Herbert C. Robinson

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Herbert Christopher Robinson (4 November 1874 – 20 May 1929[1]) was a British zoologist and ornithologist. He is principally known for conceiving and initiating the major ornithological reference The Birds of the Malay Peninsula.

Robinson was born in Liverpool in a large family that included several brokers, barristers and academics. He was educated at Marlborough College, and received a scholarship for the Royal School of Mines though he was unable to complete his studies there due to a lung infection. He lived in Davos briefly for health. He joined New College, Oxford where an uncle was bursar, but gave up in 1896. An attempted collecting expedition to New Guinea was again abortive because of illness. He worked at the Liverpool Museum with Henry Ogg Forbes before visiting the Federated Malay States where he later accepted the Directorship of Museums.[2] In 1901–1902 he, with Nelson Annandale, led an expedition to Perak and the Siamese Malay States; Robinson wrote a report on tiger beetles.[3][4] He was curator of the Selangor Museum in Kuala Lumpur from 1903 to 1926, becoming director of fisheries in 1906. In 1905 he led an expedition to Gunung Tahan, becoming the first European to reach the summit.[5] He made a return visit to England in 1920. He retired from the civil service in 1926 and began preparing a comprehensive illustrated account of the birds of the Malay Peninsula. Of this work he produced the first two volumes and much of the manuscript of a third before he died in a nursing home in Oxford after a long illness.[2] His work was eventually completed in five volumes by others including F. N. Chasen who died in 1941.[6] The fifth and last volume was published in 1975, written by Lord Medway and David Wells.[7]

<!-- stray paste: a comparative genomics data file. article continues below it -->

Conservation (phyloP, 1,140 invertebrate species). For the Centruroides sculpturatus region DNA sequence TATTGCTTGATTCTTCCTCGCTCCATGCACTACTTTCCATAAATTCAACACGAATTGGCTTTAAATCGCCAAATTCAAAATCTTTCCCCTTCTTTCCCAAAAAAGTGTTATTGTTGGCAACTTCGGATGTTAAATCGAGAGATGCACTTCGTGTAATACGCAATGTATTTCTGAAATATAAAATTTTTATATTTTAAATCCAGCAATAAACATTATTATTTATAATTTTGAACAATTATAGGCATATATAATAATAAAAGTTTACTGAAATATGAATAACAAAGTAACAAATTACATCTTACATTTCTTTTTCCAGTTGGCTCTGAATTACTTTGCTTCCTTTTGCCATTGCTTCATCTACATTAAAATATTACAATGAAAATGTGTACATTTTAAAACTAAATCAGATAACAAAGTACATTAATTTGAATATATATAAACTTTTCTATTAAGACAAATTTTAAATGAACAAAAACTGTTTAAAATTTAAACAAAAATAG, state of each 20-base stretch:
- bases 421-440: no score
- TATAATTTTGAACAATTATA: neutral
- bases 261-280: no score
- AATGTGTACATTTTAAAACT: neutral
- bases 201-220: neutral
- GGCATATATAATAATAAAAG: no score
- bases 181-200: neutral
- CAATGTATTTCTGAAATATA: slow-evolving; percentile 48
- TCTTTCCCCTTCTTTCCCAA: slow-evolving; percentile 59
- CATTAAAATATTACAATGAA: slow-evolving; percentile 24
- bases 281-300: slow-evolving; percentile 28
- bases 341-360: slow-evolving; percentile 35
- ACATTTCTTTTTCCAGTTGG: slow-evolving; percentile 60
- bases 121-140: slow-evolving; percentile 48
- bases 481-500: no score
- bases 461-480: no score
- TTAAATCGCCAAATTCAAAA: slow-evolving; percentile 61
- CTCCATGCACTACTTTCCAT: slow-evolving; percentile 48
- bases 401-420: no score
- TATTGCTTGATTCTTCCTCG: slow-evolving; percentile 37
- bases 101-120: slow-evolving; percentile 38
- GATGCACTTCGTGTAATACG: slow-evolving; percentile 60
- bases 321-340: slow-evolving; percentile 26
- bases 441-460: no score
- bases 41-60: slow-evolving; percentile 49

Acknowledgement of his contributions to zoology include a species of bat, Nyctimene robinsoni, named by Oldfield Thomas when describing the specimens Robinson had obtained at Cooktown in eastern Australia.[8] Robinson is commemorated in the scientific names of two species of lizards: Malayodracon robinsonii and Tropidophorus robinsoni.[9]


  1. ^ "Mr. H. C. Robinson". Nature. 124 (3119): 239–240. 1929. doi:10.1038/124239a0. ISSN 0028-0836.
  2. ^ a b Chisholm AH (1929). "Obituary" (PDF). Emu. 29: 158. doi:10.1071/mu929158b.
  3. ^ "Review of Fasciculi Malayenses: Anthropological and Zoological Results of an Expedition to Perak and the Siamese Malay States, 1901-1902, undertaken by Nelson Annandale and Herbert C. Robinson, under the auspices of the University of Edinburgh and University College, Liverpool—Anthropology, Part I". The Athenaeum (3947): 790. 20 June 1903.
  4. ^ Fasciculi Malayenses: Anthropological and Zoological Results of an Expedition to Perak and the Siamese Malay States, 1901-1902. University Press of Liverpool. 1903.
  5. ^ Wilson, John-James (3 September 2020). "The 1905 ascent of Mount Tahan (Malaysia) and fate of the bird collection". Society for the History of Natural History. Retrieved 4 October 2021.{{cite web}}: CS1 maint: url-status (link)
  6. ^ [C.B.K.] (1931). "Herbert Christopher Robinson 1871-1929". Journal of the F.M.S. Museums. 16: 1–12.
  7. ^ McClure, H. Elliott (1977). "Review of The Birds of the Malay Peninsula, Vol. 5". The Wilson Bulletin. 89 (3): 497–498. ISSN 0043-5643. JSTOR 4160966.
  8. ^ Thomas, Oldfield (1904). "XXVIII.—New Bats and Rodents from West Africa, the Malay Peninsula and Papuasia". The Annals and Magazine of Natural History; Zoology, Botany, and Geology. 14: 188–196. doi:10.1080/03745480409442992.
  9. ^ Beolens, Bo; Watkins, Michael; Grayson, Michael (2011). The Eponym Dictionary of Reptiles. Baltimore: Johns Hopkins University Press. xiii + 296 pp. ISBN 978-1-4214-0135-5. ("Robinson, H. C.", p. 223).

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